1990 - Volume #14, Issue #3, Page #11[ Sample Stories From This Issue | List of All Stories In This Issue | Print this story | Read this issue]
Cattle Chut Built From Junked-Out Combine
McMaster bought the combine for $200 from a salvage yard. He removed the straw walker housing and stripped away all of its internal components including driveshafts, straw walkers, and sieves. He welded on sheet metal to patch any holes, then welded three drawpins onto the side of the chute for 3-pt. hookup. He bolted a new Martin headgate onto 4 brackets that he welded on front of the housing and built his own rear gate. To form a floor he removed all of the bottom sheet metal and replaced it with 2 by 8 wood planks bolted to crossmembers. He nailed a set of 15-in. wide snowmobile tracks onto the floor to provide firm footing for cattle.
"I had been borrowing a neighbor's cattle chute, but he lived five miles away and the chute wasn't always available," says McMaster, who built the chute two years for $600. "Most commercial models cost more than mine and their sides are built from horizontal 1-in. steel tubing spaced at intervals. Unless you line the sides with tin, cattle can get their feet caught between the bars. The sides of my chute are solid, except for a triangular-shaped hole that I cut at cattle neck height into one side that lets me vaccinate or dehorn. The only drawback is that the chute is a little too wide for small calves and allows them to turn around inside."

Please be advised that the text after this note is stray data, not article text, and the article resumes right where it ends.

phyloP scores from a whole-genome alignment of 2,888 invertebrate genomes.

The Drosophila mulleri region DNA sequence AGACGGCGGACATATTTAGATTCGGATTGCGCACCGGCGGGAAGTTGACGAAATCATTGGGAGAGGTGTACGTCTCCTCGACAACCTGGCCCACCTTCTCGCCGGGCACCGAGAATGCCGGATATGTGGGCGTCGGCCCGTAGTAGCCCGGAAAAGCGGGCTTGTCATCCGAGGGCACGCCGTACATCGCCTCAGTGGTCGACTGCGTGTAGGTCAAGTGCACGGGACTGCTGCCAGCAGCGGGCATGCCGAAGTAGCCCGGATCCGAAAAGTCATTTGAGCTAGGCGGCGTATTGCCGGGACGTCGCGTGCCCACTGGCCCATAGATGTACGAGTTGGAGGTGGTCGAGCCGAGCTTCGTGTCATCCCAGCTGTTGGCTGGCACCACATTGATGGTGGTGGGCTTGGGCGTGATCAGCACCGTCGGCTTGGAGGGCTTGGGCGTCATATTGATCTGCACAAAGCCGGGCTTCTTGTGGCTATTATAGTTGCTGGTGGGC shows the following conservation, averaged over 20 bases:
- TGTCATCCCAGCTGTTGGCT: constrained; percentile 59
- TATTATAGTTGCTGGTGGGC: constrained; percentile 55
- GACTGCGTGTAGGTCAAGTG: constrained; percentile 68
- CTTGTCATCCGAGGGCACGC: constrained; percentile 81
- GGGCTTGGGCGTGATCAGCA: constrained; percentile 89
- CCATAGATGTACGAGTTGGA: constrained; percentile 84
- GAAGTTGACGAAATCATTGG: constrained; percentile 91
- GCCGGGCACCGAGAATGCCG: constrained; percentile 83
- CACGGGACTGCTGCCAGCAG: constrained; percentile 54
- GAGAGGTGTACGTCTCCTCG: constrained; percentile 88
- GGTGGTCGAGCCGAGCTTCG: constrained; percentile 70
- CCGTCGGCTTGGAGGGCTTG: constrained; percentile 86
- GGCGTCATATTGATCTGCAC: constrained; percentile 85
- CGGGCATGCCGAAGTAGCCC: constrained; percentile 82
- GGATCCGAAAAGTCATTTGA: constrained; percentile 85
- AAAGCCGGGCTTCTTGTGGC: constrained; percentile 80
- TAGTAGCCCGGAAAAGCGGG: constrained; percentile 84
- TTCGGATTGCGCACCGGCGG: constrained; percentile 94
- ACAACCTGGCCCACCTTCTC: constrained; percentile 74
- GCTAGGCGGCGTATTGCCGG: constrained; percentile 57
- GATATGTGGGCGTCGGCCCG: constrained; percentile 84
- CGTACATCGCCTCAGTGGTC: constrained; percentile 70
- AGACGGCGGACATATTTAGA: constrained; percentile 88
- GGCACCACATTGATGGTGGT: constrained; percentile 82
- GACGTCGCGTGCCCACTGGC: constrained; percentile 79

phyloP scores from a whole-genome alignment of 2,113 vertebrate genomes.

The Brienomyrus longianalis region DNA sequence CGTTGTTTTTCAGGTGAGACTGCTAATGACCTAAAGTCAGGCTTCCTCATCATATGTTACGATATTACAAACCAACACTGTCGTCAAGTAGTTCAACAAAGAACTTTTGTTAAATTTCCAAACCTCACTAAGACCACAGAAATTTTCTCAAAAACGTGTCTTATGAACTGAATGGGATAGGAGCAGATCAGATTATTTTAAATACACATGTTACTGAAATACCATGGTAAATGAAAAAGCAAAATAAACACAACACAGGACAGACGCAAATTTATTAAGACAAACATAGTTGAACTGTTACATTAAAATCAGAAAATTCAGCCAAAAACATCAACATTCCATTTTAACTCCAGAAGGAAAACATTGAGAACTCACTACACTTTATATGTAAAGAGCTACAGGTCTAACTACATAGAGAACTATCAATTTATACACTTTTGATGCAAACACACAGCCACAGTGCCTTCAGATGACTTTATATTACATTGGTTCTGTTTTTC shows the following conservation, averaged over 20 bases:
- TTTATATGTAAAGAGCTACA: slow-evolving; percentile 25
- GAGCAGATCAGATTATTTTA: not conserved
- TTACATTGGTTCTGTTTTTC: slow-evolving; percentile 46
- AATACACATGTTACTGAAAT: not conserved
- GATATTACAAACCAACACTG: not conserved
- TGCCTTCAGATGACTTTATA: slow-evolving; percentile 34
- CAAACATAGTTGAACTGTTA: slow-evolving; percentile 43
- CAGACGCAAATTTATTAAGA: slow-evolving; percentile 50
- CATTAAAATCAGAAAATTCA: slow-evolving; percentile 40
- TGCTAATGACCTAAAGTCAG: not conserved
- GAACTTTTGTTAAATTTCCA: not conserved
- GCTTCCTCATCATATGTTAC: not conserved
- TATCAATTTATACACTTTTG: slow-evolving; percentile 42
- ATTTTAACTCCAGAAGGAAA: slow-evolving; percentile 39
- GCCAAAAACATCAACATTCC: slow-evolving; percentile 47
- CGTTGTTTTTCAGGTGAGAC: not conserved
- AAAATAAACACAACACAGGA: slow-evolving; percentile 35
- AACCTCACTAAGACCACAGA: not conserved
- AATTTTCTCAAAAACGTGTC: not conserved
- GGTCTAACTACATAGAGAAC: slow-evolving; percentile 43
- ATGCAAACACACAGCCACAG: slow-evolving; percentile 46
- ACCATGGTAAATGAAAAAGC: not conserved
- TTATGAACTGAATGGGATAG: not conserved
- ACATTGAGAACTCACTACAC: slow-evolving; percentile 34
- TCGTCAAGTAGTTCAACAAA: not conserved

The headgate is equipped with an opening and closing lever on each side and locks in the middle. To build the rear gate McMaster welded 30-in. lengths of 1 in. sq. steel tubing between a pair of 5-ft. long angle irons. The gate slides up and down between the end of the chute and the angle irons. A lever bolted onto the top of the chute holds the rear gate open until the animal is safely inside.
Contact: FARM SHOW Followup, Campbell McMaster, Rt. 2, Douglas, Ontario, Canada KOJ ISO (ph 613 649-2566).
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